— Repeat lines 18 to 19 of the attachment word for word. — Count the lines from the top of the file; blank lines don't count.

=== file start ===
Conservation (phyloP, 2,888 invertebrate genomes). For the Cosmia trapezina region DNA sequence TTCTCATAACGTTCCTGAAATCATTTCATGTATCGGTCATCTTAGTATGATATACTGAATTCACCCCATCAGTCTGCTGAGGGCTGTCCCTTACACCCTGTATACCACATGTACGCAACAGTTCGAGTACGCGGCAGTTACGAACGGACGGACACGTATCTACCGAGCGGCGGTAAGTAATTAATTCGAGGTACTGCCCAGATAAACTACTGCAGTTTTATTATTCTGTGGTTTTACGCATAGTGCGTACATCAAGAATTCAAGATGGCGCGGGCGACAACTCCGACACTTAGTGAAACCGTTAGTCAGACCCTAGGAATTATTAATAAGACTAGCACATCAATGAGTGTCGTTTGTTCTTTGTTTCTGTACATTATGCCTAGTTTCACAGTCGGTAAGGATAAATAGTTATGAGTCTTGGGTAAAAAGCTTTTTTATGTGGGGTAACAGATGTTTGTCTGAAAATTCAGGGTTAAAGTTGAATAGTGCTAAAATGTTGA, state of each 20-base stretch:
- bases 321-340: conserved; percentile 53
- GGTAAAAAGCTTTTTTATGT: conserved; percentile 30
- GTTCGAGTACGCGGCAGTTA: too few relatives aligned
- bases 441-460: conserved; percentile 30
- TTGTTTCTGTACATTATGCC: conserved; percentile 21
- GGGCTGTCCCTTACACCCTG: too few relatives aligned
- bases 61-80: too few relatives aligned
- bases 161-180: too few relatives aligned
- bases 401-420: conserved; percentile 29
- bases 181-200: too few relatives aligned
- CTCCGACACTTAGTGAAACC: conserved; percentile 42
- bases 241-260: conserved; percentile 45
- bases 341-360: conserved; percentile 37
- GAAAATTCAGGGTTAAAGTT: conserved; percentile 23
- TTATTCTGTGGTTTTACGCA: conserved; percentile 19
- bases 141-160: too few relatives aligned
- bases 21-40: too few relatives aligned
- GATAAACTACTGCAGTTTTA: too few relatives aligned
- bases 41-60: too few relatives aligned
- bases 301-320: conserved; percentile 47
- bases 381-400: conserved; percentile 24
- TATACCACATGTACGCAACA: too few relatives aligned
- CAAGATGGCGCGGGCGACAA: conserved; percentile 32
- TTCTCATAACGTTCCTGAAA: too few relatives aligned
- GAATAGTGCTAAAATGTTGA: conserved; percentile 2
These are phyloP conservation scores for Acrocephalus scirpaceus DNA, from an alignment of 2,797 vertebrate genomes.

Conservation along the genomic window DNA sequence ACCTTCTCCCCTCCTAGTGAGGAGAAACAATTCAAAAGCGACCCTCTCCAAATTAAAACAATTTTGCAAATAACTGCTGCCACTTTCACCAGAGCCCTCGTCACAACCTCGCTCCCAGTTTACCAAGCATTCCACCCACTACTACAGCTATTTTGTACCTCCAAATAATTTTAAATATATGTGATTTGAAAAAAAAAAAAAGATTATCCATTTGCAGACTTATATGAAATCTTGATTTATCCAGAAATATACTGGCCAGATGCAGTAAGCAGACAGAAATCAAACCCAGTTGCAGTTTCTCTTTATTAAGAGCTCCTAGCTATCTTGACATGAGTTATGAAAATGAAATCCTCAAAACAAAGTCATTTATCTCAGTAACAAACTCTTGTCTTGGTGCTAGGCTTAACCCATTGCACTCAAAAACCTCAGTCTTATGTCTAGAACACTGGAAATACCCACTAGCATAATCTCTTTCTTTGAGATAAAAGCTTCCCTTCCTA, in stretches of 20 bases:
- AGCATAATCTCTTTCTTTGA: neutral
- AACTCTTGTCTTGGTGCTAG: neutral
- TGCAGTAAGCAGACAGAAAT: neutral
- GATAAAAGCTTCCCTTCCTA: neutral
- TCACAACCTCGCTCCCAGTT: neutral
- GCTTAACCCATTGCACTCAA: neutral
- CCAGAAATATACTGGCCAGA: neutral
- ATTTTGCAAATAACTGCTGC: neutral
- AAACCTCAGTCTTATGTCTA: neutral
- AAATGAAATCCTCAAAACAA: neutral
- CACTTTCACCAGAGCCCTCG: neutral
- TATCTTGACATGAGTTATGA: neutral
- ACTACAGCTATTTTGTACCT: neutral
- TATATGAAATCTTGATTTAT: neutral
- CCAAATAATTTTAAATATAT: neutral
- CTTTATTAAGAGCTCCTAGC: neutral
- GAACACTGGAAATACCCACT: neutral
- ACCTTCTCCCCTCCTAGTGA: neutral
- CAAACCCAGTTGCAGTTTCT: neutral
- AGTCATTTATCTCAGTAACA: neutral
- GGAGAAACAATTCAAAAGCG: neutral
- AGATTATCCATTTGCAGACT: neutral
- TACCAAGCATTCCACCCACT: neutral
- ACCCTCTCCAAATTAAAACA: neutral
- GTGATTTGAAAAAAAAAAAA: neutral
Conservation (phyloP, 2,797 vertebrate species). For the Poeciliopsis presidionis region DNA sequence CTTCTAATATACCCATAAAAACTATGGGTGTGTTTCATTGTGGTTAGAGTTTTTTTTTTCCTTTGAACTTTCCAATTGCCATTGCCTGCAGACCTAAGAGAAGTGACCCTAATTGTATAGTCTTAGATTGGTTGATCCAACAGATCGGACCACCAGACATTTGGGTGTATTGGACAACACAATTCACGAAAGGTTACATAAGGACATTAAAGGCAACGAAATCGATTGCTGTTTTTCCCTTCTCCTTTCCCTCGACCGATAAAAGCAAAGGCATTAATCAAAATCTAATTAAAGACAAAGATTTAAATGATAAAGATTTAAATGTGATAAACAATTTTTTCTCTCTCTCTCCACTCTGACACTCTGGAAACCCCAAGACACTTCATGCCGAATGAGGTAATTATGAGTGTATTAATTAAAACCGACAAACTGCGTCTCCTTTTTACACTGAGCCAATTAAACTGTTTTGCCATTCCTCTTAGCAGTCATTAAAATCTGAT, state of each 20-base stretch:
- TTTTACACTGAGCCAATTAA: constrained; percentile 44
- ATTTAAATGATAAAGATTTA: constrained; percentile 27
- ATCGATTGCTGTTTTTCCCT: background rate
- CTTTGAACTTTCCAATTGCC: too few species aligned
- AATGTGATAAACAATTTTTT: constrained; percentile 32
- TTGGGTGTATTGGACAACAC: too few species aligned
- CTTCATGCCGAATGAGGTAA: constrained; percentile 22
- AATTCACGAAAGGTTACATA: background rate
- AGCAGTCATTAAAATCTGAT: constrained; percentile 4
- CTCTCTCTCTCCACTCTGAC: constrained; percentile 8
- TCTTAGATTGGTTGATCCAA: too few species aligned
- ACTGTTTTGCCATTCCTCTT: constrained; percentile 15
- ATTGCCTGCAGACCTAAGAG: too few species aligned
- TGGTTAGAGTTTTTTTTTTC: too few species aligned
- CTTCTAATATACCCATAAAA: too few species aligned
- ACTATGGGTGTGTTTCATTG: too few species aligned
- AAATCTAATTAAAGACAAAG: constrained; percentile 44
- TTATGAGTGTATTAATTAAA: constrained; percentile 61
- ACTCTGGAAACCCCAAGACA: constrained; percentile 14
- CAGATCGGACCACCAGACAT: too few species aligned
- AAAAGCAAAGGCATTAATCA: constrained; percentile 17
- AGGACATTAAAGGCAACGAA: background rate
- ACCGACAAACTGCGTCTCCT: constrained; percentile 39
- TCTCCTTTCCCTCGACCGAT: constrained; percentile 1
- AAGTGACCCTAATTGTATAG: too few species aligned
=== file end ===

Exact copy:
- bases 21-40: too few relatives aligned
- GATAAACTACTGCAGTTTTA: too few relatives aligned